Explained: Single Touch Payroll: Closely held payees

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Single Touch Payroll (STP) is a reporting regime that is designed to reduce employers’ reporting burdens to government agencies. In the past, an employer reported certain payroll information to the ATO once a year. 

Staggered implementation of Single Touch Payroll reporting

Under STP Phase 1, which started on 1 July 2018, employers report their employees’ payroll information to the ATO each time they are paid through STP-enabled software. It is not possible to report the payroll information using an activity statement or through the ATO’s various online services.

Payroll information includes:

  • salaries and wages;
  • Pay as you go withholding (PAYGW); and
  • Superannuation Guarantee (SG).

Large employers (those with 20 or more employees) have been required to report through STP since 1 July 2018. Small employers (those with 19 or fewer employees) have been required to report through STP since 1 July 2019.

An exemption that relieved small employers from having to report payments made to closely held payees through STP expires on 30 June 2021. This means that, from 1 July 2021, small employers will need to start reporting their closely held payees through STP. They may choose to report this information each pay day or on a quarterly basis, however, they must continue to report their arm’s length employees on or before each pay day.

What is a closely held payee?

A closely held payee is an individual who is directly related to the entity from which they receive payments, for example:

  • family members of a family business;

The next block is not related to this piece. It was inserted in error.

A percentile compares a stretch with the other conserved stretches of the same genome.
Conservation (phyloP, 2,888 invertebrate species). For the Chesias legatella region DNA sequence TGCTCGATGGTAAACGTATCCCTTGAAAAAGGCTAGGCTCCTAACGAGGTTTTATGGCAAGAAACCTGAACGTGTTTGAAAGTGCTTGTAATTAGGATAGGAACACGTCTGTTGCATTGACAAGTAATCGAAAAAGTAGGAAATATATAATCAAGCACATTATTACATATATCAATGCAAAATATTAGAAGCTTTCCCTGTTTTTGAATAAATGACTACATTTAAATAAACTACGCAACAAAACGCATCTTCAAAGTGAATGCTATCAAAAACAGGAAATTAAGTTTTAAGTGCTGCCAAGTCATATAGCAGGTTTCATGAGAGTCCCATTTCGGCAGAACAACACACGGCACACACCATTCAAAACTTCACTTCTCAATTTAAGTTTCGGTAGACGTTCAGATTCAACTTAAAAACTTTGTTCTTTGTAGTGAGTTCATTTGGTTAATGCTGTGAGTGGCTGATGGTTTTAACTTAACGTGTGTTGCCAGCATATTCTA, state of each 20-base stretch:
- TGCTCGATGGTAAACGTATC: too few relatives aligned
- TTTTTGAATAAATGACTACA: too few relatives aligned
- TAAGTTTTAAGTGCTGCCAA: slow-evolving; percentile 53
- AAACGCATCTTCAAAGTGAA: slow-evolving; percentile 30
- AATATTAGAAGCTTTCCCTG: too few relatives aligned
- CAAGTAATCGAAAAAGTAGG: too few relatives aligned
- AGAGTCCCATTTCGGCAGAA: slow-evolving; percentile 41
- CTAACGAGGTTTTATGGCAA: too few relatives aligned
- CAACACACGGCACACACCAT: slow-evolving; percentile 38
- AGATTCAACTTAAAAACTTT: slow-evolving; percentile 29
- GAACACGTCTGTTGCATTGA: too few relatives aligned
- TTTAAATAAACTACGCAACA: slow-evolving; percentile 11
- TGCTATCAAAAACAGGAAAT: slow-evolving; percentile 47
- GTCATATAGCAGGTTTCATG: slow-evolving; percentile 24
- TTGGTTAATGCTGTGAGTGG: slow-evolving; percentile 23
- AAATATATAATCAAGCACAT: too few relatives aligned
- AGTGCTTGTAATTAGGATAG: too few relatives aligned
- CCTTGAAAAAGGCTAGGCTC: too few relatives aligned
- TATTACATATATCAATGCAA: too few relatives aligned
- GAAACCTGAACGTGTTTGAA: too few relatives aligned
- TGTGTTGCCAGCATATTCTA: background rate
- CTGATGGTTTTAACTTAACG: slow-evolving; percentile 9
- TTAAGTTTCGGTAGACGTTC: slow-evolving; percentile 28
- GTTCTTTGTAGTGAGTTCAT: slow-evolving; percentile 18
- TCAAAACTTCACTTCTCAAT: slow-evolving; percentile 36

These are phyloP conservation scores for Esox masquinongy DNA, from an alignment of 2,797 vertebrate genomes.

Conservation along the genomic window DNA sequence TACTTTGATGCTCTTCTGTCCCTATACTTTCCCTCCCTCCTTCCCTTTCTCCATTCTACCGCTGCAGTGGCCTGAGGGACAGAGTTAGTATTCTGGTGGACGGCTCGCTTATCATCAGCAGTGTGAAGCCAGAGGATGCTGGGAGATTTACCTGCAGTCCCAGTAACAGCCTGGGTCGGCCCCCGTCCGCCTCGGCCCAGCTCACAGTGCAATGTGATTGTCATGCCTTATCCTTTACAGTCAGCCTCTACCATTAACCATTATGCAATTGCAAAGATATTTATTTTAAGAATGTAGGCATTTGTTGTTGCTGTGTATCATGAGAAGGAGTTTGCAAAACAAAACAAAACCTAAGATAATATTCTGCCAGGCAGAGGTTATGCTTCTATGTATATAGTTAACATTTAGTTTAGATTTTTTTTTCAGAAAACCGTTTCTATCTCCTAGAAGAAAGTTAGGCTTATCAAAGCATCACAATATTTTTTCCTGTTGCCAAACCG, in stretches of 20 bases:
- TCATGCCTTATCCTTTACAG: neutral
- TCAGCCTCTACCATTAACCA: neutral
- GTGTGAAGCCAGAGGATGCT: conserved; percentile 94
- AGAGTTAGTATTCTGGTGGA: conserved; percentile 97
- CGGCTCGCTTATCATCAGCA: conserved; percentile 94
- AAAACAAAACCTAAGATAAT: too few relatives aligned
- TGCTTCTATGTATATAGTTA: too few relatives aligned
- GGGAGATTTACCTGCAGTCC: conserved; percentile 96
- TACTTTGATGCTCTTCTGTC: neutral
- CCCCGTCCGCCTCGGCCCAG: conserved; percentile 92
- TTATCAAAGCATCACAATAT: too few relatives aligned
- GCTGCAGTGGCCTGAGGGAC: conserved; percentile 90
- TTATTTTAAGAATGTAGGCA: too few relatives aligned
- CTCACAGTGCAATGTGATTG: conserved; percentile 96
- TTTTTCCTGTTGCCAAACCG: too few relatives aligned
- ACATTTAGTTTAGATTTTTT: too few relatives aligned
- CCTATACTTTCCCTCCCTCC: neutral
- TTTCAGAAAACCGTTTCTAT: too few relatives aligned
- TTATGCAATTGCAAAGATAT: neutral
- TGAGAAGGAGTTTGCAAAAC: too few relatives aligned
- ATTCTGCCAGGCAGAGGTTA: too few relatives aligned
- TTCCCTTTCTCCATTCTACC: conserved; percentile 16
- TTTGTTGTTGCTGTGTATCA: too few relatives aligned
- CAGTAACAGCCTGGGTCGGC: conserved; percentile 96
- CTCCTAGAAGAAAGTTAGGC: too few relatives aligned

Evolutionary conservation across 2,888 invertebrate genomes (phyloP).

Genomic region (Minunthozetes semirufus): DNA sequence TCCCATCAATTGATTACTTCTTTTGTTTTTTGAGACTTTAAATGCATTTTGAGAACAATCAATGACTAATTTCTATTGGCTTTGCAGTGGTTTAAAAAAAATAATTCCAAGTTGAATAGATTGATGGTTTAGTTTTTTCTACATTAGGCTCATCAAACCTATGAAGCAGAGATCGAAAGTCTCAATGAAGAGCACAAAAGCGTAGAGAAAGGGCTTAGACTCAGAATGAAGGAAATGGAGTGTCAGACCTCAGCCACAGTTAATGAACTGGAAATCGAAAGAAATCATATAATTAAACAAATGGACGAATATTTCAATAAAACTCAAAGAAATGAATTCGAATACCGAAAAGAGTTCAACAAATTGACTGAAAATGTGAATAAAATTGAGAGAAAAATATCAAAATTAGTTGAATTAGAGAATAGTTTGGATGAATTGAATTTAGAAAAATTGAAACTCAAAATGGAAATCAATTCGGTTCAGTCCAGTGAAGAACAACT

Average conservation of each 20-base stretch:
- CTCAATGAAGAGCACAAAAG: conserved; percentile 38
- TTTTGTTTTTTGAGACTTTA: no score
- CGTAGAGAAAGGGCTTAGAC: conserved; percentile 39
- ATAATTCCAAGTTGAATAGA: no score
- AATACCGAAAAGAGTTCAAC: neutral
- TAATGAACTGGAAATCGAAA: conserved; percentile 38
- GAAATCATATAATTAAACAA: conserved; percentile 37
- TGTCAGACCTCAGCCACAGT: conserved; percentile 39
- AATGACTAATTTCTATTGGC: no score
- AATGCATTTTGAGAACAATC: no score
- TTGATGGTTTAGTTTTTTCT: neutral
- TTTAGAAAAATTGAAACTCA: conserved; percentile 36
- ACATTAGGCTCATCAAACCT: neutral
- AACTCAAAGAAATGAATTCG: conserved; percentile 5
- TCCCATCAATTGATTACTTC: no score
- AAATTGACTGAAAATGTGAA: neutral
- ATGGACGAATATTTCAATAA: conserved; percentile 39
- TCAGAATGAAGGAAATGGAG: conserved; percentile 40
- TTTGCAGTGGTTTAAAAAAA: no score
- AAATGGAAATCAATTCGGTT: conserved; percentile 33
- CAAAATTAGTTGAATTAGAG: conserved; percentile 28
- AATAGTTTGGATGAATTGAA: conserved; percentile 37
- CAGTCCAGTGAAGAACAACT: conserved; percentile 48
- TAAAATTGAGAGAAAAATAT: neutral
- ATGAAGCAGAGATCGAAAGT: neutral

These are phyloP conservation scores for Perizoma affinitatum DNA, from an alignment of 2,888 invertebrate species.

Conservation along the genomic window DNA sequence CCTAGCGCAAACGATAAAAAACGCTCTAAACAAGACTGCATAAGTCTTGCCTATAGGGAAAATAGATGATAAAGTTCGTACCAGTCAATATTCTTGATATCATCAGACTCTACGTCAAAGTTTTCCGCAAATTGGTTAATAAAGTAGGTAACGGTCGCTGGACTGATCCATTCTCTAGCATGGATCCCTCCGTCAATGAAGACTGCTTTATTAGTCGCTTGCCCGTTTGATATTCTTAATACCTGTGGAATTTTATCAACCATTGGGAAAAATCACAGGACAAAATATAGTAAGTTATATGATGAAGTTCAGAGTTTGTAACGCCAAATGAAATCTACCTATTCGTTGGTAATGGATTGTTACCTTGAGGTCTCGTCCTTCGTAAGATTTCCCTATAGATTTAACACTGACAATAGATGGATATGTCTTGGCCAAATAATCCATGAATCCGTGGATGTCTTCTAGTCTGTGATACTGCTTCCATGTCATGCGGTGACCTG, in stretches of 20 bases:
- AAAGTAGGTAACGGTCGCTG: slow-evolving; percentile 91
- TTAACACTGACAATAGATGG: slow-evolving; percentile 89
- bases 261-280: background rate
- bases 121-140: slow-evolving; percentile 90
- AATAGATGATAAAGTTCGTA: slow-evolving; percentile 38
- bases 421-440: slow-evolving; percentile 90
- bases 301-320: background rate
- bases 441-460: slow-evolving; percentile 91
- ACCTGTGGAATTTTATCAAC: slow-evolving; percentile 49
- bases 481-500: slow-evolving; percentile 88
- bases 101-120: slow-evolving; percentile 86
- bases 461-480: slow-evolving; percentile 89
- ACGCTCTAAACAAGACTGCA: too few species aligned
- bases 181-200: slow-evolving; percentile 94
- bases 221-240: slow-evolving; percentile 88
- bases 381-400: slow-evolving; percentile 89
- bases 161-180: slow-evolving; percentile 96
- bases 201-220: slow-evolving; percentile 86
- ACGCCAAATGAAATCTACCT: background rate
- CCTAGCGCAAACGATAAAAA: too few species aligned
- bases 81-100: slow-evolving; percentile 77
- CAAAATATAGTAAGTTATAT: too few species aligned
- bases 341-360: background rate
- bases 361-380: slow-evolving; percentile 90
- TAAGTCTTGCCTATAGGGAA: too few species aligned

• directors or shareholders of a company;
  • beneficiaries of a trust.

All other employees are arm’s length employees.

What payments must be reported?

Only payments that give rise to a PAYGW obligation trigger an STP reporting obligation, such as the payment of salary and wages, allowances and director’s fees.

Payments such as dividends, trust distributions, loans and fully-expended reimbursements are not subject to STP reporting. The reporting of fringe benefits through STP is optional.


Download our STP report

In the handy report below, we’ve broken down the key areas of this topic, including:

  • How employers report through STP and detailed explanations of the options for reporting closely held payees
  • How an employer reports closely held payees through STP using a quarterly reasonable estimate
  • To which employers the three options are best suited
  • Are quarterly reasonable estimates subject to superannuation guarantee?
  • How can the employer’s exposure to the SG charge be managed?
  • Finalisation of STP reporting
  • Key benefits and features of STP Phase 2

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This is a resource for members of The Tax Institute. If you’re not yet a member, explore your membership options to gain access to this and other leading tax resources.


STP reporting options for employers of closely held payees

From 1 July 2021, small employers have three options to report payments to their closely held payees through STP, which are explained in detail within the STP Report above.

  • Option 1: Report actual payments each pay day
  • Option 2: Report actual payments quarterly
  • Option 3: Report a reasonable estimate quarterly

Employers who choose to report quarterly will need to lodge their STP report by the due date of their quarterly business activity statement (BAS). If the employer lodges a monthly activity statement to report PAYGW or GST, the STP report is due at the same time as the activity statement for the last month of each quarter, i.e. September, December, March and June.